WHAT we are now witnessing in the UK is the death of democracy.

If democracy means that the people by majority have the sovereign right to rule, then we have now lost this in the UK.

A Tory minority Government was elected at the last General Election and decided to take over the Brexit project and to keep all other views and opinions out of the decision-making process. It set up "red lines"’ for the negotiations with the EU after discussions among the Tory leadership with nobody else allowed to be involved in any way.

It failed completely to convince even its own party members, and the 10 DUP MPs, to whom they had given bribes in order to get their support for their Brexit plans, although the people in Northern Ireland had voted to remain in the EU.

We know that more than 100 Tory MPs have no confidence in Theresa May as their leader, because they recently voted to get rid of her.

Mrs May refuses to resign after the greatest rejection on a major policy issue any Government has ever suffered and the Tories with their DUP associates voted to keep her in office, because they are afraid to face the electorate in a General Election. So once more a minority is preventing the majority from having a view on this important matter. Whatever this is, it is not democracy.

Andy Anderson,

36 Montgomerie Crescent, Saltcoats.

SNP Westminster leader Ian Blackford seems to have experienced some sort of Damascene conversion. Back in 2014 the Scottish Government published a White Paper to demonstrate how leaving the UK would result in prosperity. By default it meant leaving the EU at the same time.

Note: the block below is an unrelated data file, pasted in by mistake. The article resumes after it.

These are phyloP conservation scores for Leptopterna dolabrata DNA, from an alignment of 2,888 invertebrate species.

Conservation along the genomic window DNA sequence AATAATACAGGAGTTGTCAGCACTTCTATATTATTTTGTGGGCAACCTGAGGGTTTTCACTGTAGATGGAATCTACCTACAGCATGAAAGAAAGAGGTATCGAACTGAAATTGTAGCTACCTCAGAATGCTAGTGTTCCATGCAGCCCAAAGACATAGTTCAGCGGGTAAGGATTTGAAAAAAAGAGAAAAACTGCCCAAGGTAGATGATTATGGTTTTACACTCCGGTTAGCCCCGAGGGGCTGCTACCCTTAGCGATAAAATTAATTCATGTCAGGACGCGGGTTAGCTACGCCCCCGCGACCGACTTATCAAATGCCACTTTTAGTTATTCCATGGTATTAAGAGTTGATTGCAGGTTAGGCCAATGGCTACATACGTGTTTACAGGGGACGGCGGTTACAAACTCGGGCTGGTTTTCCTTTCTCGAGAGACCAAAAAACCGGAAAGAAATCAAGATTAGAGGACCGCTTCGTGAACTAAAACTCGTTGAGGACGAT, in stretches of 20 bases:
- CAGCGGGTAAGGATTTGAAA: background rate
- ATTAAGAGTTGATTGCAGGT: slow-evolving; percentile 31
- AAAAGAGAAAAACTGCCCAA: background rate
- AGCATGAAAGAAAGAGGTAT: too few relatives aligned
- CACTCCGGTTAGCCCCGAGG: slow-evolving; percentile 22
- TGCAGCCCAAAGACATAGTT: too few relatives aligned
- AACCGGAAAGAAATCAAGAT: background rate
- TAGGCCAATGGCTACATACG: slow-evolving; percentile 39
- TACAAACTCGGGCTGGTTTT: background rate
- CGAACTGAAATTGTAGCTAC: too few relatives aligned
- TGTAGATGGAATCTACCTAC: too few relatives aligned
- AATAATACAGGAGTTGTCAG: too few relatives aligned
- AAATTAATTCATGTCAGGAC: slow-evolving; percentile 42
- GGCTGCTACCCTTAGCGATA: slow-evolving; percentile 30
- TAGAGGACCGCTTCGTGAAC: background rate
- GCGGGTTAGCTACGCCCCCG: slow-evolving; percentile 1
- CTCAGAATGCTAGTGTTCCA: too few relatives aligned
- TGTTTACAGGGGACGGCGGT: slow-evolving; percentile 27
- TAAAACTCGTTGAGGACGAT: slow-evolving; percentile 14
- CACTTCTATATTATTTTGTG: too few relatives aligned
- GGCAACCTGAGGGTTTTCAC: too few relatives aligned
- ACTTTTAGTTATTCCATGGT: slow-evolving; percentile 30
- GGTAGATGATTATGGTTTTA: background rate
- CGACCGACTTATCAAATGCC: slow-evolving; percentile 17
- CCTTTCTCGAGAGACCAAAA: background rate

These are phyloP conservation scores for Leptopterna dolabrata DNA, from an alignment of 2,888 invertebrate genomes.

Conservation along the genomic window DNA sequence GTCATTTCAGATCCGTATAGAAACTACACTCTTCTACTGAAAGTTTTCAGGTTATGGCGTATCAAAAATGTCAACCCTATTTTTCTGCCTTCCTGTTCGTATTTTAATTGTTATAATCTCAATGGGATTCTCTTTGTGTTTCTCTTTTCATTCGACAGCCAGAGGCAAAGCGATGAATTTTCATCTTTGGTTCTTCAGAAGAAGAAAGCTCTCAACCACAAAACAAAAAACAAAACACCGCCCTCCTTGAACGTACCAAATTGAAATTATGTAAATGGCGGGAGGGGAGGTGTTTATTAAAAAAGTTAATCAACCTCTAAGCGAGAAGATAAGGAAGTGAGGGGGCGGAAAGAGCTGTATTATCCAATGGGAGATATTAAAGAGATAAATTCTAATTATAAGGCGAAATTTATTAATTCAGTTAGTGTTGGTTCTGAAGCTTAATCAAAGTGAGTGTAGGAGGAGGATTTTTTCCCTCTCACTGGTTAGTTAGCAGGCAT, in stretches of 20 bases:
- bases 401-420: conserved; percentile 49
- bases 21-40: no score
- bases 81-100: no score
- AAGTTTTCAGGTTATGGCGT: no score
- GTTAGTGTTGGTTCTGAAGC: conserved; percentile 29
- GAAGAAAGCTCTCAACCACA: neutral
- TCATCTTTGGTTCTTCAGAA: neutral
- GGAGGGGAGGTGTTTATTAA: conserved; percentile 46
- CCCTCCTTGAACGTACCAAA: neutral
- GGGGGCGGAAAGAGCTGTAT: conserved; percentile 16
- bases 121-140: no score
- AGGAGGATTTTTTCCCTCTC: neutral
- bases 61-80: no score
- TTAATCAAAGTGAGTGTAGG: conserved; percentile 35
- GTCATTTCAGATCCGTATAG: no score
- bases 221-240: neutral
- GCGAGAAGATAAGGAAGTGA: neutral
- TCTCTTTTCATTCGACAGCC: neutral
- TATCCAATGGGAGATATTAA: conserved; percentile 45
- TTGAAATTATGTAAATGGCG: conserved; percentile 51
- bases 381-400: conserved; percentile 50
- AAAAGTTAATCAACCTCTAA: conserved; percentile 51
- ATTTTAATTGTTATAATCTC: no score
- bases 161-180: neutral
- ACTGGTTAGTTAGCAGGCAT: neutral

The other day, in a TV interview Mr Blackford said Brexit would cause unemployment. He stated very clearly that no ideology is worth the cost of unemployment. He didn't single out the ideology of Brexit. Instead he declared that no ideology was worth that price. I found this a startling proposition. In the Commons he also declared: "Let us be absolutely clear that there is no such thing as a good Brexit." The logic of each position undermines the quest for Scottish independence.

Nearly one in four jobs in Scotland is supported by demand for Scottish goods and services from the rest of the UK. There are many supporters of independence who recognise some jobs will be lost if it happens. There are some who would still seek it even if they knew for certain that their jobs would go. Regardless of your stance on independence such commitment is to be admired. However, this is not Mr Blackford's stated position. He declared unambiguously that no ideology is worth the cost of unemployment. Scottish independence from the UK is an ideology that risks one in four jobs in Scotland. If Brexit is halted, an additional risk would exist if Scotland left the UK – leaving the UK would mean leaving the EU at the same time. If there is no such thing as good Brexit, how can the inevitable consequence be good for Scotland? Irrefutably, Scotland would begin its new life on WTO terms. It would have an untested economy, an untested banking system and an untested currency or be handcuffed to another currency over which it had no control. If no ideology is worth unemployment (alone) why would anyone want to expose Scotland to all of this?